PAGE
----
What You Need to Know
- Taxpayers in combat zones or disaster areas automatically qualify for a tax payment deadline extension.
- Taxpayers who file for an extension on Form 4868 still must pay their taxes by April 18.
- Those requesting an extension will have until Oct. 17 to file a return.
The Internal Revenue Service announced Monday which taxpayers qualify for a tax extension.
Taxpayers requesting an extension will have until Oct. 17 to file a return.
“Not everyone has to ask for more time, however,” the IRS points out — disaster victims, taxpayers serving in combat zones and those living abroad automatically have longer to file.
An extension of time to file “will also automatically process when taxpayers pay all or part of their taxes electronically” by this year’s April 18 due date, the IRS said.
Although taxpayers can file up to six months later when they have an extension, taxes are still owed by the original due date, the agency said.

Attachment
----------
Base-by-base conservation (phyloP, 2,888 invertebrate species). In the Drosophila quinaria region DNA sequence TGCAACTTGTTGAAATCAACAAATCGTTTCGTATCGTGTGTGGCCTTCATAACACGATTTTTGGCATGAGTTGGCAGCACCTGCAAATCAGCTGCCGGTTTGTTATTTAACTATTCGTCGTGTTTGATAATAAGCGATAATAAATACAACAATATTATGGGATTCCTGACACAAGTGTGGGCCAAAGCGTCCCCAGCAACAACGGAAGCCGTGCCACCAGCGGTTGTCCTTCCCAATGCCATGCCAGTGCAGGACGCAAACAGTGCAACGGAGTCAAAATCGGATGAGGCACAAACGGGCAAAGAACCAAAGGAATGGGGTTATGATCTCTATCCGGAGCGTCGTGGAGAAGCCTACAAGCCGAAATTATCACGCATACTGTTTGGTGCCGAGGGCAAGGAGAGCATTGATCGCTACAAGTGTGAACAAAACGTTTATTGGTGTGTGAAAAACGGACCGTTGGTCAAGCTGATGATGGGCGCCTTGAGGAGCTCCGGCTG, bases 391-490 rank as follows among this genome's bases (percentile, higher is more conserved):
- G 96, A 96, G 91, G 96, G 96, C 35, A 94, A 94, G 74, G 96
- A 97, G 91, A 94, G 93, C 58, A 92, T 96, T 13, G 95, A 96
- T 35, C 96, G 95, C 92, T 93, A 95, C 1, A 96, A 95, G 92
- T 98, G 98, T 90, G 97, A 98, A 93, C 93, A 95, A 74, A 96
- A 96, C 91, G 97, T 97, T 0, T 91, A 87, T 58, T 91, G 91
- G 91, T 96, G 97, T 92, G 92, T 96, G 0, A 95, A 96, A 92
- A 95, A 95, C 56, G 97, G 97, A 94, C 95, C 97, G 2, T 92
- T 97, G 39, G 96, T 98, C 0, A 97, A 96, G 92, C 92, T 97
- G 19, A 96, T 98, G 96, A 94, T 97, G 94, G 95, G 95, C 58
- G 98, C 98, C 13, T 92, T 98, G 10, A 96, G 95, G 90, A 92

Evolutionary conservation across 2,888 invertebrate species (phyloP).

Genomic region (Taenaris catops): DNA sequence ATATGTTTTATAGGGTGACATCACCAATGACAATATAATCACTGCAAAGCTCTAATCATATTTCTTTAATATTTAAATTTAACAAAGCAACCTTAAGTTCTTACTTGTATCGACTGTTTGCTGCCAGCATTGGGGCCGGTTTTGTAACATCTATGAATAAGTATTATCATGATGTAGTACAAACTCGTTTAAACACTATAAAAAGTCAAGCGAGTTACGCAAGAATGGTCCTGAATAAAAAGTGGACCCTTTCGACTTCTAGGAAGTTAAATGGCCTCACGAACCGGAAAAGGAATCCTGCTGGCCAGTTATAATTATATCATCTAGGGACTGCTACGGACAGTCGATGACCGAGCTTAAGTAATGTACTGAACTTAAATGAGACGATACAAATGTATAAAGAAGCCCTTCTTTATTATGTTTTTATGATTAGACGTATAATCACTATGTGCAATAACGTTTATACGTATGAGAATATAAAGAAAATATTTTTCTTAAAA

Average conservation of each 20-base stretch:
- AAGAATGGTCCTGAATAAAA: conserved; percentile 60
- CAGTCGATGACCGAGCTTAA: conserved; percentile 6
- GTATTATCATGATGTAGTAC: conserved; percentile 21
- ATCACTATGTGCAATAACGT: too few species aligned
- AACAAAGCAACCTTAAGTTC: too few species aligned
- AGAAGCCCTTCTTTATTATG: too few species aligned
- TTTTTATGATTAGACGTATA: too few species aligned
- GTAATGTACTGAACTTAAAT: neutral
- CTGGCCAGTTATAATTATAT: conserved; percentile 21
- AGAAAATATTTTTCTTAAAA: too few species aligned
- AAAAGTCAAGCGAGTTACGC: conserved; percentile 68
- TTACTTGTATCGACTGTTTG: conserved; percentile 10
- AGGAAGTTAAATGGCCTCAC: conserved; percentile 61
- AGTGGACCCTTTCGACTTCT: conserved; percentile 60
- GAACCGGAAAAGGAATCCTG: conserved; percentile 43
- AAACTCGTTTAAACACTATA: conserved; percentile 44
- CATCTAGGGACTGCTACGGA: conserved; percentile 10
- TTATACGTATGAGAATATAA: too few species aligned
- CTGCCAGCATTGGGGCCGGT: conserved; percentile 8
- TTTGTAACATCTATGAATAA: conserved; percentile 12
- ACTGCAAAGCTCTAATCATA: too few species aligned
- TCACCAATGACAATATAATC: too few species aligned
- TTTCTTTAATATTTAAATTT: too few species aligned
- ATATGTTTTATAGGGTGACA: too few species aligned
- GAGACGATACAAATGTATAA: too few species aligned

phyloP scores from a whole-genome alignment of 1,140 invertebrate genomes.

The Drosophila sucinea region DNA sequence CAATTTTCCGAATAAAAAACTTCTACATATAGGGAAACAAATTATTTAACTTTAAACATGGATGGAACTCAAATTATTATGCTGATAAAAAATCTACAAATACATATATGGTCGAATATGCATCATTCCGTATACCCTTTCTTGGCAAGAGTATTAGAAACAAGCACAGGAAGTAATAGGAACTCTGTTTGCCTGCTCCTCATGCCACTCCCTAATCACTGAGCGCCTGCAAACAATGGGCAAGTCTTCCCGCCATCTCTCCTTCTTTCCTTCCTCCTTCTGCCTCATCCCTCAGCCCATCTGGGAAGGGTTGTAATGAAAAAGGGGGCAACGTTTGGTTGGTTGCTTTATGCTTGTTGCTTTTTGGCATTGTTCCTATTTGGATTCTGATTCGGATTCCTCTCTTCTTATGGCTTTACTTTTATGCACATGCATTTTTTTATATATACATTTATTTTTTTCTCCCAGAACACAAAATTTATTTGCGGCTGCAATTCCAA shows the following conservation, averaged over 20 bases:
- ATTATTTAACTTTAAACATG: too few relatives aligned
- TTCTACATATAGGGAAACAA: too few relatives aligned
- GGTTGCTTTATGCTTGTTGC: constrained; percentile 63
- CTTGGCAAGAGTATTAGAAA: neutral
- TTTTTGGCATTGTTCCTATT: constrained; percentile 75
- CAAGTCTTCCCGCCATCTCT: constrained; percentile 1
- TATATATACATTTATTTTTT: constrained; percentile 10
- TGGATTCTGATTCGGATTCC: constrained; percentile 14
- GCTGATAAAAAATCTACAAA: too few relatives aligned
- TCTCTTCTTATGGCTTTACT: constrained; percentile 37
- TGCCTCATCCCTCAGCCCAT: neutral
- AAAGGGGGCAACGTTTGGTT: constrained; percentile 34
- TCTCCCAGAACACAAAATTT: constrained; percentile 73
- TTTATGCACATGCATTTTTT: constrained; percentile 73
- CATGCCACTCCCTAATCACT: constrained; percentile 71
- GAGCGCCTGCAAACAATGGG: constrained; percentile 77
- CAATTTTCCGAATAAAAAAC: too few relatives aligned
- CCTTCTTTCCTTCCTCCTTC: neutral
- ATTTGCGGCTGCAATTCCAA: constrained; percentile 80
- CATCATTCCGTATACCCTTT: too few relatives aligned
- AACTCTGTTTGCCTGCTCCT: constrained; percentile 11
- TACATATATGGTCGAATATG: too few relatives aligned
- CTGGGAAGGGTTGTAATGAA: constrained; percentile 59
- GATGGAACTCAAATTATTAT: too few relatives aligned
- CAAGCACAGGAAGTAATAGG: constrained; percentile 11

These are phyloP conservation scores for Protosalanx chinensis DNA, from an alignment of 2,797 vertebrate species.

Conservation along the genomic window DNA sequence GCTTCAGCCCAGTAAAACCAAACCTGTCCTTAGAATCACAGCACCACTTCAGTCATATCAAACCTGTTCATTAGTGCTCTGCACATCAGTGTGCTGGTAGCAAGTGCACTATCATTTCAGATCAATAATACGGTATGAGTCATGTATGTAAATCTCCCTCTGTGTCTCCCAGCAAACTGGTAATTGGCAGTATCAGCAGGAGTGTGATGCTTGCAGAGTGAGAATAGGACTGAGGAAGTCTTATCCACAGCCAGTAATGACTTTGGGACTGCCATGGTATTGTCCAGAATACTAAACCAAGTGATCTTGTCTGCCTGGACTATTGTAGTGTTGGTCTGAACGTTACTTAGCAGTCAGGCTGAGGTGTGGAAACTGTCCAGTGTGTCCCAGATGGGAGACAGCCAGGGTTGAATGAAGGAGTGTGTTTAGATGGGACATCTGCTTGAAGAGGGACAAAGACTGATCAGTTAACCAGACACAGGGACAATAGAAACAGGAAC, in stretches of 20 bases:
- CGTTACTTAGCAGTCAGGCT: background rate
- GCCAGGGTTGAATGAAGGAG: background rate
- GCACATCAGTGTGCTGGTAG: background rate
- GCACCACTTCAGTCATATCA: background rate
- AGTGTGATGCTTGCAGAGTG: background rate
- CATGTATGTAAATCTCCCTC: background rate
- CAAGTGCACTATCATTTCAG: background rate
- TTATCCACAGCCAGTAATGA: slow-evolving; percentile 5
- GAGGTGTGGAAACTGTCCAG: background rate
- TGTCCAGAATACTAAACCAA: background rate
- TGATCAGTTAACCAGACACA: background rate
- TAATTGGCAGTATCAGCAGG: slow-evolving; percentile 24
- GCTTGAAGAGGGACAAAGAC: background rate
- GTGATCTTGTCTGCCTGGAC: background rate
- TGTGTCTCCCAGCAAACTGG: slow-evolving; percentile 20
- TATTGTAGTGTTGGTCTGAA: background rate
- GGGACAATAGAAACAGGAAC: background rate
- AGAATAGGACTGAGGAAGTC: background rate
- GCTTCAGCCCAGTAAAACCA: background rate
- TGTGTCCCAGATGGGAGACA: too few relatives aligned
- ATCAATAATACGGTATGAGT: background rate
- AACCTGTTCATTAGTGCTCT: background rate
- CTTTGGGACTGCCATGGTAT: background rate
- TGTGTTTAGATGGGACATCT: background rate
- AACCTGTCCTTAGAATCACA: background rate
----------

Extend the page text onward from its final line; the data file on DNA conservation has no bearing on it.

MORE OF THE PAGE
The IRS lays out who qualifies for automatic extensions:
Taxpayers affected by the December 2021 tornadoes and flooding in Arkansas, Illinois, Kentucky and Tennessee have until May 16 to file their 2021 returns and pay any tax due, as do those who faced the Colorado wildfires and straight-line winds that began Dec. 30, the IRS said.
Also, those affected by severe storms, flooding and landslides that began on Feb. 4 in Puerto Rico will have until June 15 to file and pay.
The IRS states that it “automatically provides filing and penalty relief to any taxpayer with an IRS address of record located in a federally declared disaster area when at least one area qualifies for FEMA’s Individual Assistance program. Ordinarily, this means that taxpayers need not contact the IRS to get disaster tax relief.”
This relief also includes more time for making 2021 contributions to IRAs and other plans and making 2022 estimated tax payments.
“In some cases, relief is also available to people living outside the disaster area if, for example, they have a business located in the disaster area, have tax records located in the disaster area or are assisting in disaster relief,” the IRS said.